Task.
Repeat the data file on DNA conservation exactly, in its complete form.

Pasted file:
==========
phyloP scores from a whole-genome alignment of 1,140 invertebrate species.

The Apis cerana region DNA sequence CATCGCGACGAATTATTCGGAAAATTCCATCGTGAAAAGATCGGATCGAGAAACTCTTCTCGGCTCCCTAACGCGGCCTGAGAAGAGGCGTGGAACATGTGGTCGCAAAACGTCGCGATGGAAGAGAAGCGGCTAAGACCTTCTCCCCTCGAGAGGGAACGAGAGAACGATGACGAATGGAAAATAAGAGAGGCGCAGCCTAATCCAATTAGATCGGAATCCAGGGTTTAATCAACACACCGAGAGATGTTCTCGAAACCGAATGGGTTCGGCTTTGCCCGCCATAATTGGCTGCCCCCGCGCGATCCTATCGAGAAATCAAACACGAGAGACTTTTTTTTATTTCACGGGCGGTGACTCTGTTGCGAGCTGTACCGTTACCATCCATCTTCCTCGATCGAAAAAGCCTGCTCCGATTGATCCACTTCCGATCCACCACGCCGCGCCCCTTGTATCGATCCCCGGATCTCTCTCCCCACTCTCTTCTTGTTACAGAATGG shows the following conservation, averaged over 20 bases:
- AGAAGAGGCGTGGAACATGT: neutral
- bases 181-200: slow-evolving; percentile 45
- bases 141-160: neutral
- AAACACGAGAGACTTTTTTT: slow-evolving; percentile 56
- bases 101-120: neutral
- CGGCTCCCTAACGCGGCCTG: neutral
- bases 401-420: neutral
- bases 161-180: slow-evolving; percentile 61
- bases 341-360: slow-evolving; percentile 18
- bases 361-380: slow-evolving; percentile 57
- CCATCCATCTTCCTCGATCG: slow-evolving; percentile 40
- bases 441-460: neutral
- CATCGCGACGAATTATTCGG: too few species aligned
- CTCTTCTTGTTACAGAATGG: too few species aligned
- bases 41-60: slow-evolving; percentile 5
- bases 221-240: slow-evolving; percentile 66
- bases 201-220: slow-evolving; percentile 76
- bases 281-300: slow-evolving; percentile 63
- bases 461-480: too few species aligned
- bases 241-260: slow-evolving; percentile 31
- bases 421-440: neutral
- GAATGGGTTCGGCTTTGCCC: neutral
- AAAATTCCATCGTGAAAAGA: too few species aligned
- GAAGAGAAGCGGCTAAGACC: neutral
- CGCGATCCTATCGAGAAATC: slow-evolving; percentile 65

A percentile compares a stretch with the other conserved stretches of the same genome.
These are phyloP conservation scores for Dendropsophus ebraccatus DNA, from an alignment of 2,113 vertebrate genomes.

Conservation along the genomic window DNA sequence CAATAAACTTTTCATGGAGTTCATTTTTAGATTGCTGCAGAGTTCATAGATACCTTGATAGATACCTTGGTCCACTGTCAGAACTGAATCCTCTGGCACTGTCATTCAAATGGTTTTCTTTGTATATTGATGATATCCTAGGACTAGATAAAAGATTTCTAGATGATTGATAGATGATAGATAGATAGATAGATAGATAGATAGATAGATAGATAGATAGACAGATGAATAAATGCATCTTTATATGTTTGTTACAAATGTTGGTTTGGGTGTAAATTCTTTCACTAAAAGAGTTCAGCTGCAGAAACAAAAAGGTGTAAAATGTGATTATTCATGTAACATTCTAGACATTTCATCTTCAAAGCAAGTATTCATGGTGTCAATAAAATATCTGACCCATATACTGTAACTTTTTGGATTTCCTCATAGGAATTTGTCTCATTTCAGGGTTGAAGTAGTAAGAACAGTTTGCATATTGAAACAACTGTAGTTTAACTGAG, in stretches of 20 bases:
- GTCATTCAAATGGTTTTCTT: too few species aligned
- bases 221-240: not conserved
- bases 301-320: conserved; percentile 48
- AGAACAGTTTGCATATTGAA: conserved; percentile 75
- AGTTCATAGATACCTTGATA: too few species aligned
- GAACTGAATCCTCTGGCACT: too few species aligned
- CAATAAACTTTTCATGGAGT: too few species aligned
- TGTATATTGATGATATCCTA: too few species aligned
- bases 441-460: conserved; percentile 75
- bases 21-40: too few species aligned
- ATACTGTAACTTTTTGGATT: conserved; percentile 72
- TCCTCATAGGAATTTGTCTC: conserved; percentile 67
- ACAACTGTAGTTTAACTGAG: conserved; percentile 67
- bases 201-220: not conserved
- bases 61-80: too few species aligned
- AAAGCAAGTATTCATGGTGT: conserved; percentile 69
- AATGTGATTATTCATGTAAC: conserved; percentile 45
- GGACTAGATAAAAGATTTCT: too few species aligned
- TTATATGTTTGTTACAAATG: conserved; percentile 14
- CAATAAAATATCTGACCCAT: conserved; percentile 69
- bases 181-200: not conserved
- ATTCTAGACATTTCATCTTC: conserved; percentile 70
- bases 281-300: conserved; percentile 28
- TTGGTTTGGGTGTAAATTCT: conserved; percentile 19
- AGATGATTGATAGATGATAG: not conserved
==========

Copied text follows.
phyloP scores from a whole-genome alignment of 1,140 invertebrate species.

The Apis cerana region DNA sequence CATCGCGACGAATTATTCGGAAAATTCCATCGTGAAAAGATCGGATCGAGAAACTCTTCTCGGCTCCCTAACGCGGCCTGAGAAGAGGCGTGGAACATGTGGTCGCAAAACGTCGCGATGGAAGAGAAGCGGCTAAGACCTTCTCCCCTCGAGAGGGAACGAGAGAACGATGACGAATGGAAAATAAGAGAGGCGCAGCCTAATCCAATTAGATCGGAATCCAGGGTTTAATCAACACACCGAGAGATGTTCTCGAAACCGAATGGGTTCGGCTTTGCCCGCCATAATTGGCTGCCCCCGCGCGATCCTATCGAGAAATCAAACACGAGAGACTTTTTTTTATTTCACGGGCGGTGACTCTGTTGCGAGCTGTACCGTTACCATCCATCTTCCTCGATCGAAAAAGCCTGCTCCGATTGATCCACTTCCGATCCACCACGCCGCGCCCCTTGTATCGATCCCCGGATCTCTCTCCCCACTCTCTTCTTGTTACAGAATGG shows the following conservation, averaged over 20 bases:
- AGAAGAGGCGTGGAACATGT: neutral
- bases 181-200: slow-evolving; percentile 45
- bases 141-160: neutral
- AAACACGAGAGACTTTTTTT: slow-evolving; percentile 56
- bases 101-120: neutral
- CGGCTCCCTAACGCGGCCTG: neutral
- bases 401-420: neutral
- bases 161-180: slow-evolving; percentile 61
- bases 341-360: slow-evolving; percentile 18
- bases 361-380: slow-evolving; percentile 57
- CCATCCATCTTCCTCGATCG: slow-evolving; percentile 40
- bases 441-460: neutral
- CATCGCGACGAATTATTCGG: too few species aligned
- CTCTTCTTGTTACAGAATGG: too few species aligned
- bases 41-60: slow-evolving; percentile 5
- bases 221-240: slow-evolving; percentile 66
- bases 201-220: slow-evolving; percentile 76
- bases 281-300: slow-evolving; percentile 63
- bases 461-480: too few species aligned
- bases 241-260: slow-evolving; percentile 31
- bases 421-440: neutral
- GAATGGGTTCGGCTTTGCCC: neutral
- AAAATTCCATCGTGAAAAGA: too few species aligned
- GAAGAGAAGCGGCTAAGACC: neutral
- CGCGATCCTATCGAGAAATC: slow-evolving; percentile 65

A percentile compares a stretch with the other conserved stretches of the same genome.
These are phyloP conservation scores for Dendropsophus ebraccatus DNA, from an alignment of 2,113 vertebrate genomes.

Conservation along the genomic window DNA sequence CAATAAACTTTTCATGGAGTTCATTTTTAGATTGCTGCAGAGTTCATAGATACCTTGATAGATACCTTGGTCCACTGTCAGAACTGAATCCTCTGGCACTGTCATTCAAATGGTTTTCTTTGTATATTGATGATATCCTAGGACTAGATAAAAGATTTCTAGATGATTGATAGATGATAGATAGATAGATAGATAGATAGATAGATAGATAGATAGATAGACAGATGAATAAATGCATCTTTATATGTTTGTTACAAATGTTGGTTTGGGTGTAAATTCTTTCACTAAAAGAGTTCAGCTGCAGAAACAAAAAGGTGTAAAATGTGATTATTCATGTAACATTCTAGACATTTCATCTTCAAAGCAAGTATTCATGGTGTCAATAAAATATCTGACCCATATACTGTAACTTTTTGGATTTCCTCATAGGAATTTGTCTCATTTCAGGGTTGAAGTAGTAAGAACAGTTTGCATATTGAAACAACTGTAGTTTAACTGAG, in stretches of 20 bases:
- GTCATTCAAATGGTTTTCTT: too few species aligned
- bases 221-240: not conserved
- bases 301-320: conserved; percentile 48
- AGAACAGTTTGCATATTGAA: conserved; percentile 75
- AGTTCATAGATACCTTGATA: too few species aligned
- GAACTGAATCCTCTGGCACT: too few species aligned
- CAATAAACTTTTCATGGAGT: too few species aligned
- TGTATATTGATGATATCCTA: too few species aligned
- bases 441-460: conserved; percentile 75
- bases 21-40: too few species aligned
- ATACTGTAACTTTTTGGATT: conserved; percentile 72
- TCCTCATAGGAATTTGTCTC: conserved; percentile 67
- ACAACTGTAGTTTAACTGAG: conserved; percentile 67
- bases 201-220: not conserved
- bases 61-80: too few species aligned
- AAAGCAAGTATTCATGGTGT: conserved; percentile 69
- AATGTGATTATTCATGTAAC: conserved; percentile 45
- GGACTAGATAAAAGATTTCT: too few species aligned
- TTATATGTTTGTTACAAATG: conserved; percentile 14
- CAATAAAATATCTGACCCAT: conserved; percentile 69
- bases 181-200: not conserved
- ATTCTAGACATTTCATCTTC: conserved; percentile 70
- bases 281-300: conserved; percentile 28
- TTGGTTTGGGTGTAAATTCT: conserved; percentile 19
- AGATGATTGATAGATGATAG: not conserved